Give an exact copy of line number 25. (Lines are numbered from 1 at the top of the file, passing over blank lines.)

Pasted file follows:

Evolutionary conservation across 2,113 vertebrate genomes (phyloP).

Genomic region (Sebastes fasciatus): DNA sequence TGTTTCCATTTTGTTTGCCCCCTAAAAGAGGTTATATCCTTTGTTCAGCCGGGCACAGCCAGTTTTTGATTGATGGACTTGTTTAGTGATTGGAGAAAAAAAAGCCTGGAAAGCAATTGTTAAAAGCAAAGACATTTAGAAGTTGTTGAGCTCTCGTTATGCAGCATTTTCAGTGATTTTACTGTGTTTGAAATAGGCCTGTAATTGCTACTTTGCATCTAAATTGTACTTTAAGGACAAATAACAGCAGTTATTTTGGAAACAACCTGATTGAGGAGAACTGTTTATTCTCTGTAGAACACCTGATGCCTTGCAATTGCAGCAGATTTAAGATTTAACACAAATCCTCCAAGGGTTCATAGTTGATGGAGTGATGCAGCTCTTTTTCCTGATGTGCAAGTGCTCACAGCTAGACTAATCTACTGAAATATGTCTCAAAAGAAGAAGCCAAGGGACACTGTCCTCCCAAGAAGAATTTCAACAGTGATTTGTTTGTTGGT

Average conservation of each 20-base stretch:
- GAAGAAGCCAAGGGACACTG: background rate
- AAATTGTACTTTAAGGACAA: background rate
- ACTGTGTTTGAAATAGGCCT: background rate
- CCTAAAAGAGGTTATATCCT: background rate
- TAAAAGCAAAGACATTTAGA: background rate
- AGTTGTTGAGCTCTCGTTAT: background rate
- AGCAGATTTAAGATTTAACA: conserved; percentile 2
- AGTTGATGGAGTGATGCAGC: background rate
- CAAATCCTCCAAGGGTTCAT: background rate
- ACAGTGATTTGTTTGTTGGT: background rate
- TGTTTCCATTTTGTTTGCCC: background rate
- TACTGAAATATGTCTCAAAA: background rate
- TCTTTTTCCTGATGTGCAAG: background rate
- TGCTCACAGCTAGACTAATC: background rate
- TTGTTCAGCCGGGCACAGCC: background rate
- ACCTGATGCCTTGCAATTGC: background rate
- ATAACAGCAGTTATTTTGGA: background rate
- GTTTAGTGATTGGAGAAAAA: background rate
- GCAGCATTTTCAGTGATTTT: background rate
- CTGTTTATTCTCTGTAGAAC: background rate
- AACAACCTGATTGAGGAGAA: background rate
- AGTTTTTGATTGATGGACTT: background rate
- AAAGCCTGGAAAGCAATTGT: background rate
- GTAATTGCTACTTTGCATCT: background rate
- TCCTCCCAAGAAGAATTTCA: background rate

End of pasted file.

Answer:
- AGTTTTTGATTGATGGACTT: background rate